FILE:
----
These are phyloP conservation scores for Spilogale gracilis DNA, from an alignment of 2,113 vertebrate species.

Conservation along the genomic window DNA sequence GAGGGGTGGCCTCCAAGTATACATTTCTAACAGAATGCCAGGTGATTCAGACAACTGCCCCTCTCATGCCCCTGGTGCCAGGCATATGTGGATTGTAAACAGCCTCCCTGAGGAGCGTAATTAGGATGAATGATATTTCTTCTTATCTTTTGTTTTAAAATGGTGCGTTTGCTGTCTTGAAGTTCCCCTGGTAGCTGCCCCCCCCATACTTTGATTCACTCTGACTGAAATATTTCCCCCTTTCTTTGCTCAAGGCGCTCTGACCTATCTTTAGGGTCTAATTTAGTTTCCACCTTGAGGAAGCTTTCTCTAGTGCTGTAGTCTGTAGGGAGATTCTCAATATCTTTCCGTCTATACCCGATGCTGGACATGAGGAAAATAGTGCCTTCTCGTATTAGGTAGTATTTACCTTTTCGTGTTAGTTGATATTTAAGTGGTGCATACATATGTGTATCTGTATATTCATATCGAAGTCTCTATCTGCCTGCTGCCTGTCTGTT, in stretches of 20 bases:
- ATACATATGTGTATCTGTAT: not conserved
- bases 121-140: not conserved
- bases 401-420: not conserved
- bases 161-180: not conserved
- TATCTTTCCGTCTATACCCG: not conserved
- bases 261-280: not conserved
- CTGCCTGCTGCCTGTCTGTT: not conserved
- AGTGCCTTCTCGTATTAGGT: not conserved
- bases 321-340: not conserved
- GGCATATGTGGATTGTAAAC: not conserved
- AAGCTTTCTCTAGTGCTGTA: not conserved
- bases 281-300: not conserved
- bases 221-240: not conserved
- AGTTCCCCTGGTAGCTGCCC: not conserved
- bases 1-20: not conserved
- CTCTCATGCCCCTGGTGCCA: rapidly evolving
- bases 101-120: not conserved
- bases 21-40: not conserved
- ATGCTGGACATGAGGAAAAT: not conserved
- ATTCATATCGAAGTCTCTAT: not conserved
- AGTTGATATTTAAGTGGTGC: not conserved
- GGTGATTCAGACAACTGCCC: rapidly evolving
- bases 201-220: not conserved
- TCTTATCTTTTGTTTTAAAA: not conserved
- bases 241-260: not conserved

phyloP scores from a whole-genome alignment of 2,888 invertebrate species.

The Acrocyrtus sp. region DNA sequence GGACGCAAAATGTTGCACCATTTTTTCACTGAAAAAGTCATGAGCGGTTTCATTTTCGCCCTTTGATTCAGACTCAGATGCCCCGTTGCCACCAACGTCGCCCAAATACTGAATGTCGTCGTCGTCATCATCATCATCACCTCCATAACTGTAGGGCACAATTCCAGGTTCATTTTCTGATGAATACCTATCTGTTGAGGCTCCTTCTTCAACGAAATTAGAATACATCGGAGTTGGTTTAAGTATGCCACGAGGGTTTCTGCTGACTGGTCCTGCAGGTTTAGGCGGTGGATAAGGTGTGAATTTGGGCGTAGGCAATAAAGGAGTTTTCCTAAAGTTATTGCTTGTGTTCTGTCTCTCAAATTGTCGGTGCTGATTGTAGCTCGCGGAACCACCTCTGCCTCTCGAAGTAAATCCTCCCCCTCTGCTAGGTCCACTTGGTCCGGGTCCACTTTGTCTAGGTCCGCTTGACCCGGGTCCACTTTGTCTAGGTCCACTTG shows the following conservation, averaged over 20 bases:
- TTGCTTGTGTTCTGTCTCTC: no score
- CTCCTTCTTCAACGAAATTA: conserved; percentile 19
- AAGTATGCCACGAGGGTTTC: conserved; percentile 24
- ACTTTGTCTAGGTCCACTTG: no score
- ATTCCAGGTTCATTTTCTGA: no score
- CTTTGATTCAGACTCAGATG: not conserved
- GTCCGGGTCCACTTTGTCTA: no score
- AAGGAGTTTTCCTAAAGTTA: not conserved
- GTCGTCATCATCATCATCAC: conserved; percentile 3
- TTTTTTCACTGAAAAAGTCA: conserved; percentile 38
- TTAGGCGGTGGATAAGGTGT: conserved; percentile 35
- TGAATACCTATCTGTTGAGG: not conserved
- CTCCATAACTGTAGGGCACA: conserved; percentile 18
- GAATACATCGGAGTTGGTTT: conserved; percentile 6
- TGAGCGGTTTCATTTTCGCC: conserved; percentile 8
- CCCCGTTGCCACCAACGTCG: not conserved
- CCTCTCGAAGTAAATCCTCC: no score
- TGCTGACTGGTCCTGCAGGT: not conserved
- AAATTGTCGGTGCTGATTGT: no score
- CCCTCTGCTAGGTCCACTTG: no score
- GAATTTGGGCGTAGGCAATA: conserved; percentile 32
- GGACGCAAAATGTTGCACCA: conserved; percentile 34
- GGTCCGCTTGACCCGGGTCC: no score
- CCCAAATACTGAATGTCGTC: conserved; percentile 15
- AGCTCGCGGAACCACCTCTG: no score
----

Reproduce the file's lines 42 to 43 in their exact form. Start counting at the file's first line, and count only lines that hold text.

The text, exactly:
- CTCCATAACTGTAGGGCACA: conserved; percentile 18
- GAATACATCGGAGTTGGTTT: conserved; percentile 6